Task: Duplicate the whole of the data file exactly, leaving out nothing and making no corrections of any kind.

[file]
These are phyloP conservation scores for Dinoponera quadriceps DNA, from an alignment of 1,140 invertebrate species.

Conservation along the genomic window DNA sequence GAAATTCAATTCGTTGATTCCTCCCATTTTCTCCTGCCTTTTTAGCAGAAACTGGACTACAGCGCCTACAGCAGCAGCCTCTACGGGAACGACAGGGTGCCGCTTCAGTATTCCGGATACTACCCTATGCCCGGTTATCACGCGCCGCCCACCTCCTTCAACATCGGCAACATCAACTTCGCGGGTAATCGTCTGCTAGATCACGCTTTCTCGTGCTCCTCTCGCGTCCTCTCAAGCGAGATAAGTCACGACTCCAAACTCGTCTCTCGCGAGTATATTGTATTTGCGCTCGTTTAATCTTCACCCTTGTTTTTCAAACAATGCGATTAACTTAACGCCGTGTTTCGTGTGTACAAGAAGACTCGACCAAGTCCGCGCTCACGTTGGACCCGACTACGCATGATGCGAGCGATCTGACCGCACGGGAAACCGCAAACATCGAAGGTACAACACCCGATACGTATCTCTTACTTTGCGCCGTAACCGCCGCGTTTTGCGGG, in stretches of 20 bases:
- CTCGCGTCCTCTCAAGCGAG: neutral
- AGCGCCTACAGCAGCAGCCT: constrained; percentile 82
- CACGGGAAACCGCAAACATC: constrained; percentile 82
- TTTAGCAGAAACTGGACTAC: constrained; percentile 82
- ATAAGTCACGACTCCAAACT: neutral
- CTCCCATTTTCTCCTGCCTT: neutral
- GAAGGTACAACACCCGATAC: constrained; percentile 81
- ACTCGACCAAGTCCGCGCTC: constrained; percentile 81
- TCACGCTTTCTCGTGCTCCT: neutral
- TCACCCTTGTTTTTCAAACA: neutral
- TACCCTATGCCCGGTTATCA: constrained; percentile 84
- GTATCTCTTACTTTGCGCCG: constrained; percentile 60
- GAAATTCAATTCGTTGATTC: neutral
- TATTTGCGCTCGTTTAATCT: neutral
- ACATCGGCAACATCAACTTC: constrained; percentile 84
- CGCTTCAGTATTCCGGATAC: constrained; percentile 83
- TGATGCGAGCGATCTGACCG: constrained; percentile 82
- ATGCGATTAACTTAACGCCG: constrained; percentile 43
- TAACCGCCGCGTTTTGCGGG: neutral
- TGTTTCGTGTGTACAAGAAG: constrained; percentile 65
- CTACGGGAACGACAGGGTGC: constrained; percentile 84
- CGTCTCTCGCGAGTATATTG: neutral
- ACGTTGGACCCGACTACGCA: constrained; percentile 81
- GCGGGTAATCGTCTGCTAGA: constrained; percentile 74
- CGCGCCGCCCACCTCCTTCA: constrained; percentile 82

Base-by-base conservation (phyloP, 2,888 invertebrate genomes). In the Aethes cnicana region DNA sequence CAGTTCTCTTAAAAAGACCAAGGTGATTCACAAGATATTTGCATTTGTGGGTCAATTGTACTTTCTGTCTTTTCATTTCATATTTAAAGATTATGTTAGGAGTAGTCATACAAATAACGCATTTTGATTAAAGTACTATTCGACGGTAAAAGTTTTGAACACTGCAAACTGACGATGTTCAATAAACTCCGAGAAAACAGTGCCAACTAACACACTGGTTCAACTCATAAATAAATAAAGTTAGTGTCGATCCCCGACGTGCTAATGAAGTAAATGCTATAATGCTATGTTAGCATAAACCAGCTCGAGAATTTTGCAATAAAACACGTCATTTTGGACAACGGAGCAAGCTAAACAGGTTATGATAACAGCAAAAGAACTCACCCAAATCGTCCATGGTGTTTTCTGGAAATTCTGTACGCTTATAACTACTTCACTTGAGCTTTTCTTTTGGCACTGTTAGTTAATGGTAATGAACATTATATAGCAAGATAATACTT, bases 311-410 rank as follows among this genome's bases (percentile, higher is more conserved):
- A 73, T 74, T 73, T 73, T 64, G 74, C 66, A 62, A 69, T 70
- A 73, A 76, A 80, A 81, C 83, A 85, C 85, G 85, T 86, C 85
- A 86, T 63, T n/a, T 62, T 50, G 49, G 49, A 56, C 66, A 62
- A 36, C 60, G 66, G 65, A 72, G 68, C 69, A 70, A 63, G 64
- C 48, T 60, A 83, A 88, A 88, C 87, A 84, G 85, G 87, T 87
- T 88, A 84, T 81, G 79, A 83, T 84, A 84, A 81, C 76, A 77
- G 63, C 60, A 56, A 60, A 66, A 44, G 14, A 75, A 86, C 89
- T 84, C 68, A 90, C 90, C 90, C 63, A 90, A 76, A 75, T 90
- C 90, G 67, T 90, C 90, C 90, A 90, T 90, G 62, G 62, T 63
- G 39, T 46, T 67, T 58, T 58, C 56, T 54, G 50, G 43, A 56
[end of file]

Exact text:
These are phyloP conservation scores for Dinoponera quadriceps DNA, from an alignment of 1,140 invertebrate species.

Conservation along the genomic window DNA sequence GAAATTCAATTCGTTGATTCCTCCCATTTTCTCCTGCCTTTTTAGCAGAAACTGGACTACAGCGCCTACAGCAGCAGCCTCTACGGGAACGACAGGGTGCCGCTTCAGTATTCCGGATACTACCCTATGCCCGGTTATCACGCGCCGCCCACCTCCTTCAACATCGGCAACATCAACTTCGCGGGTAATCGTCTGCTAGATCACGCTTTCTCGTGCTCCTCTCGCGTCCTCTCAAGCGAGATAAGTCACGACTCCAAACTCGTCTCTCGCGAGTATATTGTATTTGCGCTCGTTTAATCTTCACCCTTGTTTTTCAAACAATGCGATTAACTTAACGCCGTGTTTCGTGTGTACAAGAAGACTCGACCAAGTCCGCGCTCACGTTGGACCCGACTACGCATGATGCGAGCGATCTGACCGCACGGGAAACCGCAAACATCGAAGGTACAACACCCGATACGTATCTCTTACTTTGCGCCGTAACCGCCGCGTTTTGCGGG, in stretches of 20 bases:
- CTCGCGTCCTCTCAAGCGAG: neutral
- AGCGCCTACAGCAGCAGCCT: constrained; percentile 82
- CACGGGAAACCGCAAACATC: constrained; percentile 82
- TTTAGCAGAAACTGGACTAC: constrained; percentile 82
- ATAAGTCACGACTCCAAACT: neutral
- CTCCCATTTTCTCCTGCCTT: neutral
- GAAGGTACAACACCCGATAC: constrained; percentile 81
- ACTCGACCAAGTCCGCGCTC: constrained; percentile 81
- TCACGCTTTCTCGTGCTCCT: neutral
- TCACCCTTGTTTTTCAAACA: neutral
- TACCCTATGCCCGGTTATCA: constrained; percentile 84
- GTATCTCTTACTTTGCGCCG: constrained; percentile 60
- GAAATTCAATTCGTTGATTC: neutral
- TATTTGCGCTCGTTTAATCT: neutral
- ACATCGGCAACATCAACTTC: constrained; percentile 84
- CGCTTCAGTATTCCGGATAC: constrained; percentile 83
- TGATGCGAGCGATCTGACCG: constrained; percentile 82
- ATGCGATTAACTTAACGCCG: constrained; percentile 43
- TAACCGCCGCGTTTTGCGGG: neutral
- TGTTTCGTGTGTACAAGAAG: constrained; percentile 65
- CTACGGGAACGACAGGGTGC: constrained; percentile 84
- CGTCTCTCGCGAGTATATTG: neutral
- ACGTTGGACCCGACTACGCA: constrained; percentile 81
- GCGGGTAATCGTCTGCTAGA: constrained; percentile 74
- CGCGCCGCCCACCTCCTTCA: constrained; percentile 82

Base-by-base conservation (phyloP, 2,888 invertebrate genomes). In the Aethes cnicana region DNA sequence CAGTTCTCTTAAAAAGACCAAGGTGATTCACAAGATATTTGCATTTGTGGGTCAATTGTACTTTCTGTCTTTTCATTTCATATTTAAAGATTATGTTAGGAGTAGTCATACAAATAACGCATTTTGATTAAAGTACTATTCGACGGTAAAAGTTTTGAACACTGCAAACTGACGATGTTCAATAAACTCCGAGAAAACAGTGCCAACTAACACACTGGTTCAACTCATAAATAAATAAAGTTAGTGTCGATCCCCGACGTGCTAATGAAGTAAATGCTATAATGCTATGTTAGCATAAACCAGCTCGAGAATTTTGCAATAAAACACGTCATTTTGGACAACGGAGCAAGCTAAACAGGTTATGATAACAGCAAAAGAACTCACCCAAATCGTCCATGGTGTTTTCTGGAAATTCTGTACGCTTATAACTACTTCACTTGAGCTTTTCTTTTGGCACTGTTAGTTAATGGTAATGAACATTATATAGCAAGATAATACTT, bases 311-410 rank as follows among this genome's bases (percentile, higher is more conserved):
- A 73, T 74, T 73, T 73, T 64, G 74, C 66, A 62, A 69, T 70
- A 73, A 76, A 80, A 81, C 83, A 85, C 85, G 85, T 86, C 85
- A 86, T 63, T n/a, T 62, T 50, G 49, G 49, A 56, C 66, A 62
- A 36, C 60, G 66, G 65, A 72, G 68, C 69, A 70, A 63, G 64
- C 48, T 60, A 83, A 88, A 88, C 87, A 84, G 85, G 87, T 87
- T 88, A 84, T 81, G 79, A 83, T 84, A 84, A 81, C 76, A 77
- G 63, C 60, A 56, A 60, A 66, A 44, G 14, A 75, A 86, C 89
- T 84, C 68, A 90, C 90, C 90, C 63, A 90, A 76, A 75, T 90
- C 90, G 67, T 90, C 90, C 90, A 90, T 90, G 62, G 62, T 63
- G 39, T 46, T 67, T 58, T 58, C 56, T 54, G 50, G 43, A 56